It’s Monday, and I’m going to jump right into it.  Personally, I believe that many African Americans are still struggling from the emotional, mental, societal, economic, political, judicial, educational, and physical traumas inflicted on us due to the “peculiar” institution of slavery in this Country.  In our desire to grow, many of us decided to simply go.  We left our communities.  We left those who helped mold us.  For some, we even left our institutions of higher education in order to be mis-educated.  Let me be clear, while I am proud that I have the education that I have gained, the lessons I use on a daily basis were taught to me by people that society would deem uneducated.  My Mother was right; the difference between school and life is school gives you a lesson that prepares you for a test.  Life gives you a test that teaches you a lesson.  I have learned many lessons.  Back to PTSD.  The mental health of African Americans is rarely, if ever, acknowledged.  The adjectives often used to describe us are “trouble maker, disturbed, bad, thugs, gang bangers, con-artist, evil, etc.”  Yet, when compared to our Caucasian counterparts, for the same or similar actions, the words used to describe them are “troubled, in need of help, came from a good family, was such a good kid, where did we fail them, and sadly, victim..”  Yes, that is true.  Can you imagine the feeling of always being aware that every system in this Country is not truly meant to protect or provide for you because of the color of your skin?  As an African American Man, I have walked in that reality every second of every day of my life.  Yes, mental health is real.  As I fight for my own mental health, I strongly encourage everyone around me to do the same. Recently, I had a friend ask me whether Dr. King fought for equality or equity.  Hmmm… Equity is a fairly new trend.  Equality, or the need for it, is not.  I will say that equality represents the table and equity represents the utensils.  Until we all have identical or similar tables, then, and only then, can we begin to discuss equity.  In 1954, we took great pride in the integration of schools.  Many African Americans felt that their children would be better educated because they would attend schools with students that didn’t look like them.  They felt that the instruction and the texts would be better because they were being offered to students that didn’t look like them.  They thought that the acquisition of a diploma or a degree from once segregated schools would give their children a “leg up” in society.  Schools were integrated, and many of us were proud.  However, today, the curriculum taught to students remains just as segregated as it was then.  We are graduating classes of “I have no idea who I am, where I come from, and to what place do I authentically belong in this society” every single year.  The parents stand, clap, cry, and celebrate.  The students do the same.  Yet, we continue to have no idea of who we are, where we come from, and our place of authentically belonging in this society.  To educate a child is to expose a child to knowledge.  To train a child is to constrict that child to “certain” information.  Education liberates.  Training limits.  As I have written before, I will say again, the time has come for us to reevaluate our way of thinking.  The time has come for us to break the cycle of being okay with not knowing our true history in order to “fit in or get by.”  The time has come for us to demand acknowledgement, apologies, reparations, restructuring, and true equality.  Crumbs that have fallen from the table have never made me full, and I have never wanted to be in a room full of people that don’t want me there.  I don’t want to be tolerated.  I want to be accepted, respected, heard, seen, understood, and always included.  To this day, I still seek to be American…. Patrick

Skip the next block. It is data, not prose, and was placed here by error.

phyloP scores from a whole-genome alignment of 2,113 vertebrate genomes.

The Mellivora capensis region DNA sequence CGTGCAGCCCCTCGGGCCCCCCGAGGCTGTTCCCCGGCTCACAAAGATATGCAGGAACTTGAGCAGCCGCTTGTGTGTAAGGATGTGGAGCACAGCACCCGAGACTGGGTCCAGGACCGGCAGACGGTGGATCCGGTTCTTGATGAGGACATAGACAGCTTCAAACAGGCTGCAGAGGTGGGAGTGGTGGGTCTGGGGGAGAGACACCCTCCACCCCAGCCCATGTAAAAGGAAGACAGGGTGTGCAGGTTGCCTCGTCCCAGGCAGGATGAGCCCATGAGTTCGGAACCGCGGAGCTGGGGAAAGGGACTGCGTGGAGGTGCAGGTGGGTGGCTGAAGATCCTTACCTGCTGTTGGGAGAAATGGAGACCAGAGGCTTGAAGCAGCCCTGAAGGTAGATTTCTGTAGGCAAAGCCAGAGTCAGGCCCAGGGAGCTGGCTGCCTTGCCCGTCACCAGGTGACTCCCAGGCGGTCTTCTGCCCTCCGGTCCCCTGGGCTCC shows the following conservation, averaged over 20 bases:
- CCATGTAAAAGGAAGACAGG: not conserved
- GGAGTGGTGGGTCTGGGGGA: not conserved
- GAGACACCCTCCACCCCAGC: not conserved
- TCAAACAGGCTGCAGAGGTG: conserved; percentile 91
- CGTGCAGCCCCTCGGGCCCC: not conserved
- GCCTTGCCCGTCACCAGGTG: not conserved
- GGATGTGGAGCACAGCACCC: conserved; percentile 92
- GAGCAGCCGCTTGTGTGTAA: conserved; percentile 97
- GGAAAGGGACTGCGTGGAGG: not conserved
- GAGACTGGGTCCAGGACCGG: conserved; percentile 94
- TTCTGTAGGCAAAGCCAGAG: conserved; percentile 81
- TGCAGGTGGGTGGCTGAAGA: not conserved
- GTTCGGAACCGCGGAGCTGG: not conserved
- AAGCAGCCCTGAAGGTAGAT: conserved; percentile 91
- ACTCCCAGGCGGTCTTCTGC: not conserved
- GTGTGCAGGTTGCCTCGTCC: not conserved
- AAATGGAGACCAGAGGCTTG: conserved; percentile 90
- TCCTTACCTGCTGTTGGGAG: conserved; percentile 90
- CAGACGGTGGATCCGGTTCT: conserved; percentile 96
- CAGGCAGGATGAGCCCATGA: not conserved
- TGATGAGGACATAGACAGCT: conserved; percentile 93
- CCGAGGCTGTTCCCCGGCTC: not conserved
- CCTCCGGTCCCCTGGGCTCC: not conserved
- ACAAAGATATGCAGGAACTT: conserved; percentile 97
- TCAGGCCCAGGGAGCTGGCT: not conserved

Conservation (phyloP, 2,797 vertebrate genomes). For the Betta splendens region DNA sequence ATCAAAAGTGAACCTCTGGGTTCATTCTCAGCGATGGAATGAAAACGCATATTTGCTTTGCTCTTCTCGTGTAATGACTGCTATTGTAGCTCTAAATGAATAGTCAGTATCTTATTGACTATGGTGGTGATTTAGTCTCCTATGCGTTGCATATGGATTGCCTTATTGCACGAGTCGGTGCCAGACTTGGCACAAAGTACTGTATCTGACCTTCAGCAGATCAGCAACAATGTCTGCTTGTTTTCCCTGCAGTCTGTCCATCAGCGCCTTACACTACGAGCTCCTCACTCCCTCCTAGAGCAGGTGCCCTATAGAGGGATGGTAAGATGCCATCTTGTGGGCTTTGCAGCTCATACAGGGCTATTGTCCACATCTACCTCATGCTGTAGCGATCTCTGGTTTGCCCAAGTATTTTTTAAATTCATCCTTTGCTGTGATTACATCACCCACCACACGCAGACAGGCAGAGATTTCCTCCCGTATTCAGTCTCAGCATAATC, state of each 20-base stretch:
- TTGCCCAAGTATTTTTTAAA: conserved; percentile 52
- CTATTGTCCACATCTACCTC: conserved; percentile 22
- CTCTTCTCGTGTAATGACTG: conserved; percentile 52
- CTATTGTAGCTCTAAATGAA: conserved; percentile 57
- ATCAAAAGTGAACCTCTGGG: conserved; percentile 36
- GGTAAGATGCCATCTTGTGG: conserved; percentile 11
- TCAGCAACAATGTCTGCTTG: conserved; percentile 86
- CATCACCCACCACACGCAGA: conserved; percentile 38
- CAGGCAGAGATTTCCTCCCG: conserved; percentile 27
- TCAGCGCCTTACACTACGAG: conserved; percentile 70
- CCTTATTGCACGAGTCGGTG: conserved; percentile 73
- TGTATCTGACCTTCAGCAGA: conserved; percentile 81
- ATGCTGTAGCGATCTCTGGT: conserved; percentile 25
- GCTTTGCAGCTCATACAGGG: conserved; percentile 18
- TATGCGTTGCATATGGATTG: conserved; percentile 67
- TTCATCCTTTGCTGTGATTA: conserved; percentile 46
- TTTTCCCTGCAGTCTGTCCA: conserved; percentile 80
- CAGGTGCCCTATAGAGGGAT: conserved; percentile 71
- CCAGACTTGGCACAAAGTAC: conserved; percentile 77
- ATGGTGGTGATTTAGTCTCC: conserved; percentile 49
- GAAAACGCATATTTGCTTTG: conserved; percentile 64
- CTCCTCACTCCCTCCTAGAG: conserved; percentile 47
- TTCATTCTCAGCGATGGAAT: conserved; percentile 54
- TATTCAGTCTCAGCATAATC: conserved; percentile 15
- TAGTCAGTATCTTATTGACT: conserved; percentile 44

This week, please do something for someone else other than yourself for no reason at all other than to make their lives better.  Also, if you make it to where you’re going, please don’t forget to leave a map for the rest of us.  Always Choose Love Because Love Changes Everything…

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